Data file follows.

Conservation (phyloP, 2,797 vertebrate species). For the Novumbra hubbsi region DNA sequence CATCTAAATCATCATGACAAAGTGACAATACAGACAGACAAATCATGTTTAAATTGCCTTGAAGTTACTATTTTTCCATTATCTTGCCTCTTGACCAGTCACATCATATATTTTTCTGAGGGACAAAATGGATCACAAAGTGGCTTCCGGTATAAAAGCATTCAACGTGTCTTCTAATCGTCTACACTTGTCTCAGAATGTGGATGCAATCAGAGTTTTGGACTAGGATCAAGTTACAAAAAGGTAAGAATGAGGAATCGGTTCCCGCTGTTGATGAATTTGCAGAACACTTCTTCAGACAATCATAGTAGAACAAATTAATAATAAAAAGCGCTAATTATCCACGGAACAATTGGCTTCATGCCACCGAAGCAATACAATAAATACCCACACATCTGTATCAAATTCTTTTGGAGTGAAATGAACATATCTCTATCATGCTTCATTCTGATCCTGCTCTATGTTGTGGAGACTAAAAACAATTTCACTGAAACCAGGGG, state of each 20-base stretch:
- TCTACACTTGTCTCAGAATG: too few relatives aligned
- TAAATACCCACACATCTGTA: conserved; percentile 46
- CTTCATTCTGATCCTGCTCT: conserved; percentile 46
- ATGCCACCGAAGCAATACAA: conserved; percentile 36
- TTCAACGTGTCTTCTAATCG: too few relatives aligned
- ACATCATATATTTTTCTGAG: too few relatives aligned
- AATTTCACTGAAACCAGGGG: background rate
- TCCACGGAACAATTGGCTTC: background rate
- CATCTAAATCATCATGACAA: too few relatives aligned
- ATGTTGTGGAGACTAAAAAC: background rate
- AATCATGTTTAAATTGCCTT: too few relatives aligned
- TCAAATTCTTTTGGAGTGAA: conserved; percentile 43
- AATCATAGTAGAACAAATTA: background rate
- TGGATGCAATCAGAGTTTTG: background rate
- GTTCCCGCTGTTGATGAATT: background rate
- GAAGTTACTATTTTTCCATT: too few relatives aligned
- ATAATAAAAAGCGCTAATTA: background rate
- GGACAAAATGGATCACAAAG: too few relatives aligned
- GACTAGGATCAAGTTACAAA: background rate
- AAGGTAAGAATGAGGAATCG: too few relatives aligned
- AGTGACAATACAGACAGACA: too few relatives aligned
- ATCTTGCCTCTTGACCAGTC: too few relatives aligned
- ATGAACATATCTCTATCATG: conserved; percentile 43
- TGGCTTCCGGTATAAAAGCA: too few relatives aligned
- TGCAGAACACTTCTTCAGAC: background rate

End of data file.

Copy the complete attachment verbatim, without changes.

Conservation (phyloP, 2,797 vertebrate species). For the Novumbra hubbsi region DNA sequence CATCTAAATCATCATGACAAAGTGACAATACAGACAGACAAATCATGTTTAAATTGCCTTGAAGTTACTATTTTTCCATTATCTTGCCTCTTGACCAGTCACATCATATATTTTTCTGAGGGACAAAATGGATCACAAAGTGGCTTCCGGTATAAAAGCATTCAACGTGTCTTCTAATCGTCTACACTTGTCTCAGAATGTGGATGCAATCAGAGTTTTGGACTAGGATCAAGTTACAAAAAGGTAAGAATGAGGAATCGGTTCCCGCTGTTGATGAATTTGCAGAACACTTCTTCAGACAATCATAGTAGAACAAATTAATAATAAAAAGCGCTAATTATCCACGGAACAATTGGCTTCATGCCACCGAAGCAATACAATAAATACCCACACATCTGTATCAAATTCTTTTGGAGTGAAATGAACATATCTCTATCATGCTTCATTCTGATCCTGCTCTATGTTGTGGAGACTAAAAACAATTTCACTGAAACCAGGGG, state of each 20-base stretch:
- TCTACACTTGTCTCAGAATG: too few relatives aligned
- TAAATACCCACACATCTGTA: conserved; percentile 46
- CTTCATTCTGATCCTGCTCT: conserved; percentile 46
- ATGCCACCGAAGCAATACAA: conserved; percentile 36
- TTCAACGTGTCTTCTAATCG: too few relatives aligned
- ACATCATATATTTTTCTGAG: too few relatives aligned
- AATTTCACTGAAACCAGGGG: background rate
- TCCACGGAACAATTGGCTTC: background rate
- CATCTAAATCATCATGACAA: too few relatives aligned
- ATGTTGTGGAGACTAAAAAC: background rate
- AATCATGTTTAAATTGCCTT: too few relatives aligned
- TCAAATTCTTTTGGAGTGAA: conserved; percentile 43
- AATCATAGTAGAACAAATTA: background rate
- TGGATGCAATCAGAGTTTTG: background rate
- GTTCCCGCTGTTGATGAATT: background rate
- GAAGTTACTATTTTTCCATT: too few relatives aligned
- ATAATAAAAAGCGCTAATTA: background rate
- GGACAAAATGGATCACAAAG: too few relatives aligned
- GACTAGGATCAAGTTACAAA: background rate
- AAGGTAAGAATGAGGAATCG: too few relatives aligned
- AGTGACAATACAGACAGACA: too few relatives aligned
- ATCTTGCCTCTTGACCAGTC: too few relatives aligned
- ATGAACATATCTCTATCATG: conserved; percentile 43
- TGGCTTCCGGTATAAAAGCA: too few relatives aligned
- TGCAGAACACTTCTTCAGAC: background rate